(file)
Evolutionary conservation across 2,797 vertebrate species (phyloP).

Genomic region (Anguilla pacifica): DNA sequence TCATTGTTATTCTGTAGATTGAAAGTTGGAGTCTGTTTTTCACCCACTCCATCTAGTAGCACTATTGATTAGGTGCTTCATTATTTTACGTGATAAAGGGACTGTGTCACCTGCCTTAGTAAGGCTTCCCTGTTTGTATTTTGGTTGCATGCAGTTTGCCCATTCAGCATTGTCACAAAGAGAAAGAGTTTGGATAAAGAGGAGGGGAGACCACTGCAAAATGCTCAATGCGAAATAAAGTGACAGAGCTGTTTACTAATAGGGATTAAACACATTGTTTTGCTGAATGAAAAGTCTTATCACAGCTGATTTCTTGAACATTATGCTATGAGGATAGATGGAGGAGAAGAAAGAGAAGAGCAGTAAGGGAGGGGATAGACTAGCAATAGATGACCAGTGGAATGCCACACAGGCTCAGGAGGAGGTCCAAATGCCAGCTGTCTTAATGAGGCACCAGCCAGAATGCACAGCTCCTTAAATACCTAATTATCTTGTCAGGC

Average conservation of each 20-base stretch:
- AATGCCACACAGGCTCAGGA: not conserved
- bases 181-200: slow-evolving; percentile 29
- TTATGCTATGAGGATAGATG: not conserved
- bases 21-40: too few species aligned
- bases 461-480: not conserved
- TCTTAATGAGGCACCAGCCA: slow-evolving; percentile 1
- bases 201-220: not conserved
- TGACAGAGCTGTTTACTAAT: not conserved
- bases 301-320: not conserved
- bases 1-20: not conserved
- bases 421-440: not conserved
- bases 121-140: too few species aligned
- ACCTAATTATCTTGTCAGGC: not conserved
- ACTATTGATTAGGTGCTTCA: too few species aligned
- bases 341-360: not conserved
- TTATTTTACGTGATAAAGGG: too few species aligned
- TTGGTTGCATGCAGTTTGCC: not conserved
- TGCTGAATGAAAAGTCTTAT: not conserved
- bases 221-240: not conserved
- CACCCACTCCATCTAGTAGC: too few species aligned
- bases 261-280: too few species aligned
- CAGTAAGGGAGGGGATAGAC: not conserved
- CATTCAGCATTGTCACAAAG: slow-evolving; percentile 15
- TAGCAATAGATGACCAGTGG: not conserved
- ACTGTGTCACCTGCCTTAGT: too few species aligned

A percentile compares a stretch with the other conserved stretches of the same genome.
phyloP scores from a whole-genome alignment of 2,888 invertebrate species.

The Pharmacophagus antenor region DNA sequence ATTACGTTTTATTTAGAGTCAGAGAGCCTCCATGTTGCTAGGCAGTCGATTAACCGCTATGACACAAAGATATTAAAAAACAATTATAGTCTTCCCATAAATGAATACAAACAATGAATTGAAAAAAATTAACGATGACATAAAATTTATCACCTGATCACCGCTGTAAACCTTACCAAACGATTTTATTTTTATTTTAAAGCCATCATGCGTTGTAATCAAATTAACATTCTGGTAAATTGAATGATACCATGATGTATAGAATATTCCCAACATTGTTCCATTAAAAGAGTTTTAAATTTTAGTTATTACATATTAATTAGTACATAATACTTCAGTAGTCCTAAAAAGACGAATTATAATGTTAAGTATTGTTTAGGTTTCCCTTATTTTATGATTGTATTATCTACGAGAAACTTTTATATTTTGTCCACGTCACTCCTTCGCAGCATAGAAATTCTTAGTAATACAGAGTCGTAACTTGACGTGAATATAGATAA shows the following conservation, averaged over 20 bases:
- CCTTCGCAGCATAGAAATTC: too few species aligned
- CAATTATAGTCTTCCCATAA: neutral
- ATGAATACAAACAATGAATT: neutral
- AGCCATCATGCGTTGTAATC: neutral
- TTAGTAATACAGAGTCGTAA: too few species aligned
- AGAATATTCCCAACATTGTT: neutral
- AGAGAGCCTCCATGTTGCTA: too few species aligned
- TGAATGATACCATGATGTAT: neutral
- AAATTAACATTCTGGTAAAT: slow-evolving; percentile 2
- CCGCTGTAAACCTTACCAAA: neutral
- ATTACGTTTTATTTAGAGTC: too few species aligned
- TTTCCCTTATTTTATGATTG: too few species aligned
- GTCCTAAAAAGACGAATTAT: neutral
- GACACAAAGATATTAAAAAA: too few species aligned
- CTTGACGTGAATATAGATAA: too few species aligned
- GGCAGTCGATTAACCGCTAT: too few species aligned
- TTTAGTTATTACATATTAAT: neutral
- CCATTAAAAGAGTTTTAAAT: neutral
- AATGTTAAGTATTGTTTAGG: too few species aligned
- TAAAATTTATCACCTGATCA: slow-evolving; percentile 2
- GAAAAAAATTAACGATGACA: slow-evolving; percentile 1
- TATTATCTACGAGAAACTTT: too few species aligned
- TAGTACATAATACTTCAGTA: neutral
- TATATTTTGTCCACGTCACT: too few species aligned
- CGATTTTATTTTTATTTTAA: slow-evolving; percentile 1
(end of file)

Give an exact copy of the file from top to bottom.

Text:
Evolutionary conservation across 2,797 vertebrate species (phyloP).

Genomic region (Anguilla pacifica): DNA sequence TCATTGTTATTCTGTAGATTGAAAGTTGGAGTCTGTTTTTCACCCACTCCATCTAGTAGCACTATTGATTAGGTGCTTCATTATTTTACGTGATAAAGGGACTGTGTCACCTGCCTTAGTAAGGCTTCCCTGTTTGTATTTTGGTTGCATGCAGTTTGCCCATTCAGCATTGTCACAAAGAGAAAGAGTTTGGATAAAGAGGAGGGGAGACCACTGCAAAATGCTCAATGCGAAATAAAGTGACAGAGCTGTTTACTAATAGGGATTAAACACATTGTTTTGCTGAATGAAAAGTCTTATCACAGCTGATTTCTTGAACATTATGCTATGAGGATAGATGGAGGAGAAGAAAGAGAAGAGCAGTAAGGGAGGGGATAGACTAGCAATAGATGACCAGTGGAATGCCACACAGGCTCAGGAGGAGGTCCAAATGCCAGCTGTCTTAATGAGGCACCAGCCAGAATGCACAGCTCCTTAAATACCTAATTATCTTGTCAGGC

Average conservation of each 20-base stretch:
- AATGCCACACAGGCTCAGGA: not conserved
- bases 181-200: slow-evolving; percentile 29
- TTATGCTATGAGGATAGATG: not conserved
- bases 21-40: too few species aligned
- bases 461-480: not conserved
- TCTTAATGAGGCACCAGCCA: slow-evolving; percentile 1
- bases 201-220: not conserved
- TGACAGAGCTGTTTACTAAT: not conserved
- bases 301-320: not conserved
- bases 1-20: not conserved
- bases 421-440: not conserved
- bases 121-140: too few species aligned
- ACCTAATTATCTTGTCAGGC: not conserved
- ACTATTGATTAGGTGCTTCA: too few species aligned
- bases 341-360: not conserved
- TTATTTTACGTGATAAAGGG: too few species aligned
- TTGGTTGCATGCAGTTTGCC: not conserved
- TGCTGAATGAAAAGTCTTAT: not conserved
- bases 221-240: not conserved
- CACCCACTCCATCTAGTAGC: too few species aligned
- bases 261-280: too few species aligned
- CAGTAAGGGAGGGGATAGAC: not conserved
- CATTCAGCATTGTCACAAAG: slow-evolving; percentile 15
- TAGCAATAGATGACCAGTGG: not conserved
- ACTGTGTCACCTGCCTTAGT: too few species aligned

A percentile compares a stretch with the other conserved stretches of the same genome.
phyloP scores from a whole-genome alignment of 2,888 invertebrate species.

The Pharmacophagus antenor region DNA sequence ATTACGTTTTATTTAGAGTCAGAGAGCCTCCATGTTGCTAGGCAGTCGATTAACCGCTATGACACAAAGATATTAAAAAACAATTATAGTCTTCCCATAAATGAATACAAACAATGAATTGAAAAAAATTAACGATGACATAAAATTTATCACCTGATCACCGCTGTAAACCTTACCAAACGATTTTATTTTTATTTTAAAGCCATCATGCGTTGTAATCAAATTAACATTCTGGTAAATTGAATGATACCATGATGTATAGAATATTCCCAACATTGTTCCATTAAAAGAGTTTTAAATTTTAGTTATTACATATTAATTAGTACATAATACTTCAGTAGTCCTAAAAAGACGAATTATAATGTTAAGTATTGTTTAGGTTTCCCTTATTTTATGATTGTATTATCTACGAGAAACTTTTATATTTTGTCCACGTCACTCCTTCGCAGCATAGAAATTCTTAGTAATACAGAGTCGTAACTTGACGTGAATATAGATAA shows the following conservation, averaged over 20 bases:
- CCTTCGCAGCATAGAAATTC: too few species aligned
- CAATTATAGTCTTCCCATAA: neutral
- ATGAATACAAACAATGAATT: neutral
- AGCCATCATGCGTTGTAATC: neutral
- TTAGTAATACAGAGTCGTAA: too few species aligned
- AGAATATTCCCAACATTGTT: neutral
- AGAGAGCCTCCATGTTGCTA: too few species aligned
- TGAATGATACCATGATGTAT: neutral
- AAATTAACATTCTGGTAAAT: slow-evolving; percentile 2
- CCGCTGTAAACCTTACCAAA: neutral
- ATTACGTTTTATTTAGAGTC: too few species aligned
- TTTCCCTTATTTTATGATTG: too few species aligned
- GTCCTAAAAAGACGAATTAT: neutral
- GACACAAAGATATTAAAAAA: too few species aligned
- CTTGACGTGAATATAGATAA: too few species aligned
- GGCAGTCGATTAACCGCTAT: too few species aligned
- TTTAGTTATTACATATTAAT: neutral
- CCATTAAAAGAGTTTTAAAT: neutral
- AATGTTAAGTATTGTTTAGG: too few species aligned
- TAAAATTTATCACCTGATCA: slow-evolving; percentile 2
- GAAAAAAATTAACGATGACA: slow-evolving; percentile 1
- TATTATCTACGAGAAACTTT: too few species aligned
- TAGTACATAATACTTCAGTA: neutral
- TATATTTTGTCCACGTCACT: too few species aligned
- CGATTTTATTTTTATTTTAA: slow-evolving; percentile 1